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Kathmandu has four seasons. Spring runs March to May and temperatures are between 16 and 23 degrees. Summer is June through August and this is also monsoon season. The temperature range is 23 to 25 degrees. Autumn - September to November - is about as warm as spring; the range of temperatures is 15-24 degrees. Winter (December-February) temperatures range from 9 to 12 degrees. Rain falls outside of the monsoon season.Getting from the airportTribhuvan International Airport is located in the Kathmandu Valley, some 5.5 km from the city. The airport is served by metered taxis which you can book and pay for in advance.
Getting around Kathmandu
Walking is the best way to see Kathmandu. There are also tuk-tuks, buses and taxis. Renting a car and driver is an option if you are hoping to see a bit of the Valley outside Kathmandu.
Kathmandu insider information
- The temple of Changu Narayan is said to be the most ancient temple in the Kathmandu Valley, dating back to the 4th century. It is one of the seven Unesco World Heritage Sites in the valley.
- Thamel is where lots of travellers head. There are restaurants, hotels and shops all catering to international visitors. Jochhen Tole is probably better known as Freak Street, the original magnet for the hippies. It's a popular alternative to Thamel, but its freakery is long past.
- Jazzmandu is the jazz festival that takes place each autumn. It's the only jazz festival in the region and is internationally renowned.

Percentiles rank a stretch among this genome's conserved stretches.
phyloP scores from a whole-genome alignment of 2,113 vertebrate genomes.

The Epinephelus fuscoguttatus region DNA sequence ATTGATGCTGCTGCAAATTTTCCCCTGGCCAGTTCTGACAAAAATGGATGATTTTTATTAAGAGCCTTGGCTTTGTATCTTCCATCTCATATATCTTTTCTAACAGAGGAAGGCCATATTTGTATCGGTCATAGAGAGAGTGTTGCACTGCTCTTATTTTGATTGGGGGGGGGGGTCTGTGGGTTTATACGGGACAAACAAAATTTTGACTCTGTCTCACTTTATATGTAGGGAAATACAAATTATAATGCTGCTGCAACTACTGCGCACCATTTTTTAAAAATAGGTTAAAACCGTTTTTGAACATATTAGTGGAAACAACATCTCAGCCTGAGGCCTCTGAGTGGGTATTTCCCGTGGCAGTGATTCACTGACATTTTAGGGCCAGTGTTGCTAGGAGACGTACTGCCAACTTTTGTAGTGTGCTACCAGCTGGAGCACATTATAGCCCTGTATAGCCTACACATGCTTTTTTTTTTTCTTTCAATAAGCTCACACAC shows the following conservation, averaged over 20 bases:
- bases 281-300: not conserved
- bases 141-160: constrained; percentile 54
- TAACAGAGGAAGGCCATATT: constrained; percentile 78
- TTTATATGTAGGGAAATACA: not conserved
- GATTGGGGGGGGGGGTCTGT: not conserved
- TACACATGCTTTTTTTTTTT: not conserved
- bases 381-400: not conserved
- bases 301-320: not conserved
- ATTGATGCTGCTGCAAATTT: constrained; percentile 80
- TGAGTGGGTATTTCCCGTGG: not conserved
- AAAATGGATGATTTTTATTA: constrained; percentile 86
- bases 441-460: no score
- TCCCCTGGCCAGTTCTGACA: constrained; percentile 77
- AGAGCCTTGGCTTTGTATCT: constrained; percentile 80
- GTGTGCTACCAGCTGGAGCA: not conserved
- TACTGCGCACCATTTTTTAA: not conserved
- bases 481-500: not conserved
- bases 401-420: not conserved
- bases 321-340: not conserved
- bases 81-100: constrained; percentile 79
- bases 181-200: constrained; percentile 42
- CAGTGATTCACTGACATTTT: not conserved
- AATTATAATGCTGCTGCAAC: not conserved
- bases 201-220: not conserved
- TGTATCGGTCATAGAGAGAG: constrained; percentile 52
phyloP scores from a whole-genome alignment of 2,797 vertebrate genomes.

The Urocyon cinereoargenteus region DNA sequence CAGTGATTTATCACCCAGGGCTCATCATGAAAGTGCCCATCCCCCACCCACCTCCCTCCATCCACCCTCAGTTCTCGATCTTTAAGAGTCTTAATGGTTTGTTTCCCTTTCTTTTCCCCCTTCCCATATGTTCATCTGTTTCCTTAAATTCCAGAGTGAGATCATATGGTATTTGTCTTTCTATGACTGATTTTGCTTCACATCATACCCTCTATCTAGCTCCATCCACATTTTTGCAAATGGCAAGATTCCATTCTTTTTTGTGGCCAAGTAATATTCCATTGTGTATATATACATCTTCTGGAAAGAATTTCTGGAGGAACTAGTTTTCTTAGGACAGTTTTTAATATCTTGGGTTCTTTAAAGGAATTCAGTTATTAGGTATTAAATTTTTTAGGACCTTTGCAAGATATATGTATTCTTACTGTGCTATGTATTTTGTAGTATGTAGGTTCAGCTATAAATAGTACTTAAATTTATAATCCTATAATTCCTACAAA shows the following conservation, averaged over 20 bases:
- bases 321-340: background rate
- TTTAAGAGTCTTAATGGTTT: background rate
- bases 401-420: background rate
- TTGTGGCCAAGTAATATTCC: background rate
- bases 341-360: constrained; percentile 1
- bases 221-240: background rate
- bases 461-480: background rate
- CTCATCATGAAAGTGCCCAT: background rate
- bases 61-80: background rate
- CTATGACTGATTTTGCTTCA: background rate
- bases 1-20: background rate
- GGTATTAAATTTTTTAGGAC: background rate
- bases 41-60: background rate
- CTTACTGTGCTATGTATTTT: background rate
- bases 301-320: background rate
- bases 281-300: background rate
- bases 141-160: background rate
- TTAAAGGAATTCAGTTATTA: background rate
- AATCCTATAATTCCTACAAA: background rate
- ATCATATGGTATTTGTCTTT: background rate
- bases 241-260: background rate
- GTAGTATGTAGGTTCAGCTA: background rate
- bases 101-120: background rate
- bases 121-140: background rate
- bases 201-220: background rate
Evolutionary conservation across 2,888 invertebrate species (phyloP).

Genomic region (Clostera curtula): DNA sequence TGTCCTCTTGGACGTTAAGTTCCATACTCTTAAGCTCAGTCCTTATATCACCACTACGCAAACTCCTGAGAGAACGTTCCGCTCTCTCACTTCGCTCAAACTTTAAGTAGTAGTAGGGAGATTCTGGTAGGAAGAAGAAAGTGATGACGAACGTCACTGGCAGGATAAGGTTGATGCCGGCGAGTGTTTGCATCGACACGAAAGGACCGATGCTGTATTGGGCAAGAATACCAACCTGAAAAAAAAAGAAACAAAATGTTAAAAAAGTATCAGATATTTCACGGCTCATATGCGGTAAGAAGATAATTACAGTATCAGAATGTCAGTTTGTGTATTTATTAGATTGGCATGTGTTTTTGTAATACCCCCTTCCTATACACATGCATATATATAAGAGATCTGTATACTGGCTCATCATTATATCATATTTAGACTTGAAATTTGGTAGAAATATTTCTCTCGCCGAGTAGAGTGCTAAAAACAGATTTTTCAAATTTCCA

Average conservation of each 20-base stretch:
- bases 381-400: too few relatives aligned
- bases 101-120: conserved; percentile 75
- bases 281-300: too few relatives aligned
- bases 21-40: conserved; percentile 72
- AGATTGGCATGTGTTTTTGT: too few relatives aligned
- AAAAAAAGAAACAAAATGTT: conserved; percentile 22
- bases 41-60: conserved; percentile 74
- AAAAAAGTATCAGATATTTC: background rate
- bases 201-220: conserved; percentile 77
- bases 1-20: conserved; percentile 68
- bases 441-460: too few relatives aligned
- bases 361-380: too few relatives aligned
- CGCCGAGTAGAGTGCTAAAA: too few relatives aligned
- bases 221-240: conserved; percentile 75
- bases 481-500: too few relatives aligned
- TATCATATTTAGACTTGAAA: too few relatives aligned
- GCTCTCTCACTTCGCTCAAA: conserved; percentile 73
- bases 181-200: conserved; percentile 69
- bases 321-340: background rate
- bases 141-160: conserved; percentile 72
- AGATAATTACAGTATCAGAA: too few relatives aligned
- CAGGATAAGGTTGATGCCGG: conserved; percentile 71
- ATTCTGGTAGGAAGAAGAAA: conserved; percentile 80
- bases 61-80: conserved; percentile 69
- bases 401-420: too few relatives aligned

- Pashupathi, one of the most important religious sites in Asia, is dedicated to Shiva, the God of destruction. Every Hindu in Nepal should visit during their lifetime. Not surprisingly, it's a busy spot. Despite the presence of funeral pyres - you may catch a funeral while you are there - it's a joyful place of musicians, monkeys, beggars, souvenir sellers and dreadlocked and made-up "holy men".
- The Garden of Dreams in Kaiser Mahal, in front of the Western Gate of the Narayan Hiti Royal Palace, was the creation of an Austrian Field Marshal in the 1920s. It lay neglected for many years, but has been brought back to life - with funding from the Austrian Government - since the mid-2000s. It's a calm space amid the sprawl of the city with neo-classical pavilions, a lotus pond and lush trees and plants.